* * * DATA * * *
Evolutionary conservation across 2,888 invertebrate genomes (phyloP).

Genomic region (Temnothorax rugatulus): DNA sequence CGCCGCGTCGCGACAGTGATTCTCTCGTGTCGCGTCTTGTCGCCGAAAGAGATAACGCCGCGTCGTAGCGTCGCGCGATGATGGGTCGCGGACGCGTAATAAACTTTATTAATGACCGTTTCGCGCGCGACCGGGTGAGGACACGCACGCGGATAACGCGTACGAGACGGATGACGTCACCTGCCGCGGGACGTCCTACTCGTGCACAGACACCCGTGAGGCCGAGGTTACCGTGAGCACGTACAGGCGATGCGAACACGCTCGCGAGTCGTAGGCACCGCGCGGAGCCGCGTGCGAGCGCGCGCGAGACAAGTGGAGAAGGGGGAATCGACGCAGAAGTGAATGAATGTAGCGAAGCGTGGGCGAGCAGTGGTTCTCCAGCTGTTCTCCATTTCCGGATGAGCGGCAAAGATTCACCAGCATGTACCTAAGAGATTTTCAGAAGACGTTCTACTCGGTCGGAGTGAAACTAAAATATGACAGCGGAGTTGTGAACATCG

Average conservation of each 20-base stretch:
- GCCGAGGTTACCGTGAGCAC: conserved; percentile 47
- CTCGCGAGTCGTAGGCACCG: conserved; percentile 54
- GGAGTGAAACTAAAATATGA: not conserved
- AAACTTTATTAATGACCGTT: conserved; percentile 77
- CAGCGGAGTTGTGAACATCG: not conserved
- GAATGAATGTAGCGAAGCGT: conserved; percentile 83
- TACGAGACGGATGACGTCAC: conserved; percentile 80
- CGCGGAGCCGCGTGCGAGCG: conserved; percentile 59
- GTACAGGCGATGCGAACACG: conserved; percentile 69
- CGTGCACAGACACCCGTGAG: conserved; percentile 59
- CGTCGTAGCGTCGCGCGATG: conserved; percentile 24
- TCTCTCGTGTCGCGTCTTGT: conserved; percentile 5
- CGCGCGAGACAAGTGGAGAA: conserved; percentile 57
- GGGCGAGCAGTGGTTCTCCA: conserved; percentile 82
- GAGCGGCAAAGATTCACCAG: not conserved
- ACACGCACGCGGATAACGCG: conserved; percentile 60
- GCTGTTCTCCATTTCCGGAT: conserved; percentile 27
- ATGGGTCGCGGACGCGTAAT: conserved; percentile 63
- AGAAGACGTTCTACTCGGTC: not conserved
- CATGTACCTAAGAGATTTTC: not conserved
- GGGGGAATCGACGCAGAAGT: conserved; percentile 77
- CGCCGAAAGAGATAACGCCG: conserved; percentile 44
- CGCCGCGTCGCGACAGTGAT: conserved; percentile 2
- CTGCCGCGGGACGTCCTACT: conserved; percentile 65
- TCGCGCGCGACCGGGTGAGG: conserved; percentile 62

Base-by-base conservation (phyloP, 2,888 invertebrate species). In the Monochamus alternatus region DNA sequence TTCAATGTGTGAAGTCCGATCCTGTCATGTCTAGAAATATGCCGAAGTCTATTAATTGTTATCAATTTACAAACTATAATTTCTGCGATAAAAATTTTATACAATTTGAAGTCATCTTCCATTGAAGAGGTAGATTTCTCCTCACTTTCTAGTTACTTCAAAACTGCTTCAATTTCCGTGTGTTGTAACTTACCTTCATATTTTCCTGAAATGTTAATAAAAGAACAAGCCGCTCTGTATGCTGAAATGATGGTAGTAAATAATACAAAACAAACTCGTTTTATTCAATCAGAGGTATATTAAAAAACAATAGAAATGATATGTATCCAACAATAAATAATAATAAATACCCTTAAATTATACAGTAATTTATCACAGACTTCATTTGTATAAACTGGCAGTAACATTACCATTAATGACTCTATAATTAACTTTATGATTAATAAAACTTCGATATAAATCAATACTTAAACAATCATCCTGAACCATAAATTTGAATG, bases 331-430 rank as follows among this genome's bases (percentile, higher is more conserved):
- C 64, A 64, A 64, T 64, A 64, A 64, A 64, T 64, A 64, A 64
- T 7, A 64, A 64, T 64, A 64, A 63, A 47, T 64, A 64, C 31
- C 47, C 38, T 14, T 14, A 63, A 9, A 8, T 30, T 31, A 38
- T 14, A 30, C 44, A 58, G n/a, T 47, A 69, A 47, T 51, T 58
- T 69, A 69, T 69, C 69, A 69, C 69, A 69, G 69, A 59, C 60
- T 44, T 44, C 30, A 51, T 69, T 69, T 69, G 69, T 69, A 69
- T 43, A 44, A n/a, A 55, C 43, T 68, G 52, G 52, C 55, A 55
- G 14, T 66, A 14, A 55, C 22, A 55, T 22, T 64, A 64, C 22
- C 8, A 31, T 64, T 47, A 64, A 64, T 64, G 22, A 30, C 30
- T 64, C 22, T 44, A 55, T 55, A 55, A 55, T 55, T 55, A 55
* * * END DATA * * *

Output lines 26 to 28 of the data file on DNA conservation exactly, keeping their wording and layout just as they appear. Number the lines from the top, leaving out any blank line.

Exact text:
- CGCCGCGTCGCGACAGTGAT: conserved; percentile 2
- CTGCCGCGGGACGTCCTACT: conserved; percentile 65
- TCGCGCGCGACCGGGTGAGG: conserved; percentile 62